Combination machines.

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Well, reread with the following considerations: 1) Factor in Charlie's close: "(babble mode now being set to OFF)" and recognize that this meant it was on during the writing of the post. 2) Don't read it expecting to learn anything about combination machines or US vs. European approaches to woodworking (except some broad "philosophy of life" generalizations) 3) Don't get thrown off by the early paragraph that indicates that something about the steps or machines used in stock preparation may be following. With that framework, you will find a quite lucid characterization of woodworkers, particularly hobbyists. (Why do so many call us "hobbiests"?) I certainly recognized others I know in person or from postings here, as well as myself both now and at various stages of my involvement in the hobby.
Nice job, Charlie (even if a bit babbly<g>).
--
Alex -- Replace "nospam" with "mail" to reply by email. Checked infrequently.

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I fully understood everything that you say, but as I was reading it I thinking that there was going to be a great point at end but it just kind of pooped out.
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The Point We often expect too much of our tools and not enough of ourselves.
As for details about stock prep http://home.comcast.net/~charliebcz/StockPrep1.html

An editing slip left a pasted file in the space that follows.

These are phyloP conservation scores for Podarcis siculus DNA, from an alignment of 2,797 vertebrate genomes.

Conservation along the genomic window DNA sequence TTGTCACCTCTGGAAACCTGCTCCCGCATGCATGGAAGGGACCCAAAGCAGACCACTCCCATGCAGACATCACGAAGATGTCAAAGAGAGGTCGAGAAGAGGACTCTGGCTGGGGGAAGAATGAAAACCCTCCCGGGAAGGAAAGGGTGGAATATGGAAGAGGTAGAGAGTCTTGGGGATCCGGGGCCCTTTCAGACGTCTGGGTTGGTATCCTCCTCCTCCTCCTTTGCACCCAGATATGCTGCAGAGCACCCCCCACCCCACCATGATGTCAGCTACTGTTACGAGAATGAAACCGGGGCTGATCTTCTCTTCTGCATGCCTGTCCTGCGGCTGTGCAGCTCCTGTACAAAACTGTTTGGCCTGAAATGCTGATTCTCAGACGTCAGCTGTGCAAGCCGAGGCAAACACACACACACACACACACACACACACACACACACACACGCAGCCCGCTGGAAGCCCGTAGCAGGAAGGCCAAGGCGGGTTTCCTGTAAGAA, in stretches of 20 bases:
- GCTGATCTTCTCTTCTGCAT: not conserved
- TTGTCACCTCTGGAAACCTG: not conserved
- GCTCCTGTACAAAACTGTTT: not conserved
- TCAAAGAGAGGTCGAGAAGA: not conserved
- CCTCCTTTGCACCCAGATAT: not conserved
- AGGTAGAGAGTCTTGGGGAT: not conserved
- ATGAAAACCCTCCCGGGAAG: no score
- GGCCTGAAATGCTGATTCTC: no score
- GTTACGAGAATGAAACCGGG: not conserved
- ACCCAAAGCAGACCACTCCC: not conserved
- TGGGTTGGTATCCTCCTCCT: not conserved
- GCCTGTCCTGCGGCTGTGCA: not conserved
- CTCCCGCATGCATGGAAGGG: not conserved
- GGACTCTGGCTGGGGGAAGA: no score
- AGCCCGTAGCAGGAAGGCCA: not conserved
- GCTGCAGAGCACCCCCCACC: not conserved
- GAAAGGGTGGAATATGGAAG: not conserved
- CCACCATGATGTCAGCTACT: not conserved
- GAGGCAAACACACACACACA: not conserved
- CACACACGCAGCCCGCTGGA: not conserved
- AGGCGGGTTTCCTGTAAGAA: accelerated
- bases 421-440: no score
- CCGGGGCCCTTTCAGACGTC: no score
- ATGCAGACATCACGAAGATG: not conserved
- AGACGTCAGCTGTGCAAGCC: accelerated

charlie b
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Thanks Charlie
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And great horizontal boring machine.

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I have done a little research and have emailed back and forth with a few owners of these machines and have decided to pick up a used Robland x31. I have been watching them on ebay for the last 6 months and they are selling for $2500.00 - $4000.00. The X31's sell for just under $7,000 new. There is a Rojek available here in Arizona. It is the second from the bottom as far as size goes for them. It sold new for $12,000.00. the guy is asking for $8,000.00 but it is too big for a garage workshop. I think the foot print on that rojek is 7'X7'. It is quite impressive!
Most of the manufacturers have mobility kits available and on some of these machines like the rojek you can use a pallet jack to move it around.